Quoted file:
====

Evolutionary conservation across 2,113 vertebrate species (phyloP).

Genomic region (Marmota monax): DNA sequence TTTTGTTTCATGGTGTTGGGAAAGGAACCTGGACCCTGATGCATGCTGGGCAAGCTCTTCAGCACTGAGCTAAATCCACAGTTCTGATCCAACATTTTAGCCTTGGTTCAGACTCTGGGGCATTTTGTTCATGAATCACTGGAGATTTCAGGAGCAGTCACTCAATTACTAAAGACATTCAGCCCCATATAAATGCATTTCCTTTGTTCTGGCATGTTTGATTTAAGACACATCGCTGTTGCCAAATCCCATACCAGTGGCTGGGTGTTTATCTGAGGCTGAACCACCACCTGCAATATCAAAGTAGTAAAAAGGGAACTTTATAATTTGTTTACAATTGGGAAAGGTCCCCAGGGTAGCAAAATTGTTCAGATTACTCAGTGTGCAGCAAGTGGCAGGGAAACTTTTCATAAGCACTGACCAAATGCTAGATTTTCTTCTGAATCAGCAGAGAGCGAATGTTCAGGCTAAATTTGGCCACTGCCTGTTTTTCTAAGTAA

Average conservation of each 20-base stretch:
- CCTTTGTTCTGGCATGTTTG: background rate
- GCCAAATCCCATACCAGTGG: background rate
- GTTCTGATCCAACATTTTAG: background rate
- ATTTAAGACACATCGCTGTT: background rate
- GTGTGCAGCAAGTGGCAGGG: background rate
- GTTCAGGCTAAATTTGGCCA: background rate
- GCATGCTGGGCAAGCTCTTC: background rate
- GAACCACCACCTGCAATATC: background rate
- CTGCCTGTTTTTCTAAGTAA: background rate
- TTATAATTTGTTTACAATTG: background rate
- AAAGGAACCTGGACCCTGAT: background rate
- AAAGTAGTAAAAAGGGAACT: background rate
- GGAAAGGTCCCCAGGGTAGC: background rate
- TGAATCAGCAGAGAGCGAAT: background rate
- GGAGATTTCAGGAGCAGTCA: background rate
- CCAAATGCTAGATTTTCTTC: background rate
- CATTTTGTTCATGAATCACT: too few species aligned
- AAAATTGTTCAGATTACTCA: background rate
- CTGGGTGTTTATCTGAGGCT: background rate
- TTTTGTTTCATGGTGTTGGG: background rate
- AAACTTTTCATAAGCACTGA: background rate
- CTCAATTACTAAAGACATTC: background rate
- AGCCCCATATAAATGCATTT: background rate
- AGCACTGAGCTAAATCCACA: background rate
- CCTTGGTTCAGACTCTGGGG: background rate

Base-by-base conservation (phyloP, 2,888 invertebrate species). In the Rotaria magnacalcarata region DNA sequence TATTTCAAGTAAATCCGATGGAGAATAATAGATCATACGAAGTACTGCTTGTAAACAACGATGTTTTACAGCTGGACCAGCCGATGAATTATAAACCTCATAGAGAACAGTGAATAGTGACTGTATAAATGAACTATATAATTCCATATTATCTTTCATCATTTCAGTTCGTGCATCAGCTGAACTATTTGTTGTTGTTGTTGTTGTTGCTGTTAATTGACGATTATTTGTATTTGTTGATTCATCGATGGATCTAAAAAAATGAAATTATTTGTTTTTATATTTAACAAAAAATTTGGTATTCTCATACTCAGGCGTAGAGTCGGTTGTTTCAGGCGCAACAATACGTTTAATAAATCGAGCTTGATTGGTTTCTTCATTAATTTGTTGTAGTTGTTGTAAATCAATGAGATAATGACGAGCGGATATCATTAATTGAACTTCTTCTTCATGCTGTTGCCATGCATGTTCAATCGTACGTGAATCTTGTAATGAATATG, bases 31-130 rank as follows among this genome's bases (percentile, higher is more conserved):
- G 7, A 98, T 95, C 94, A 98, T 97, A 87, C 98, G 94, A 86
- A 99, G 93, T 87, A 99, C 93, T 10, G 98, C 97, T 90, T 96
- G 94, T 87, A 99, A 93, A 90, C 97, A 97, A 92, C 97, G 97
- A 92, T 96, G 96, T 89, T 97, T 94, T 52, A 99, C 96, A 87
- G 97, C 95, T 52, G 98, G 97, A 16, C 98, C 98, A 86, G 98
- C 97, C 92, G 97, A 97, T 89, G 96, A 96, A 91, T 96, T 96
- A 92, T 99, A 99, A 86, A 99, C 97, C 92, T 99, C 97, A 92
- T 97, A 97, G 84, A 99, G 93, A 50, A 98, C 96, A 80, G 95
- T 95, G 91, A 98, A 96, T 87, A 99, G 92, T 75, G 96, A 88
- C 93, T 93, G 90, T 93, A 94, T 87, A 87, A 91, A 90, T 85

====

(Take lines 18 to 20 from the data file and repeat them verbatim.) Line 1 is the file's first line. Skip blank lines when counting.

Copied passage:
- GGAGATTTCAGGAGCAGTCA: background rate
- CCAAATGCTAGATTTTCTTC: background rate
- CATTTTGTTCATGAATCACT: too few species aligned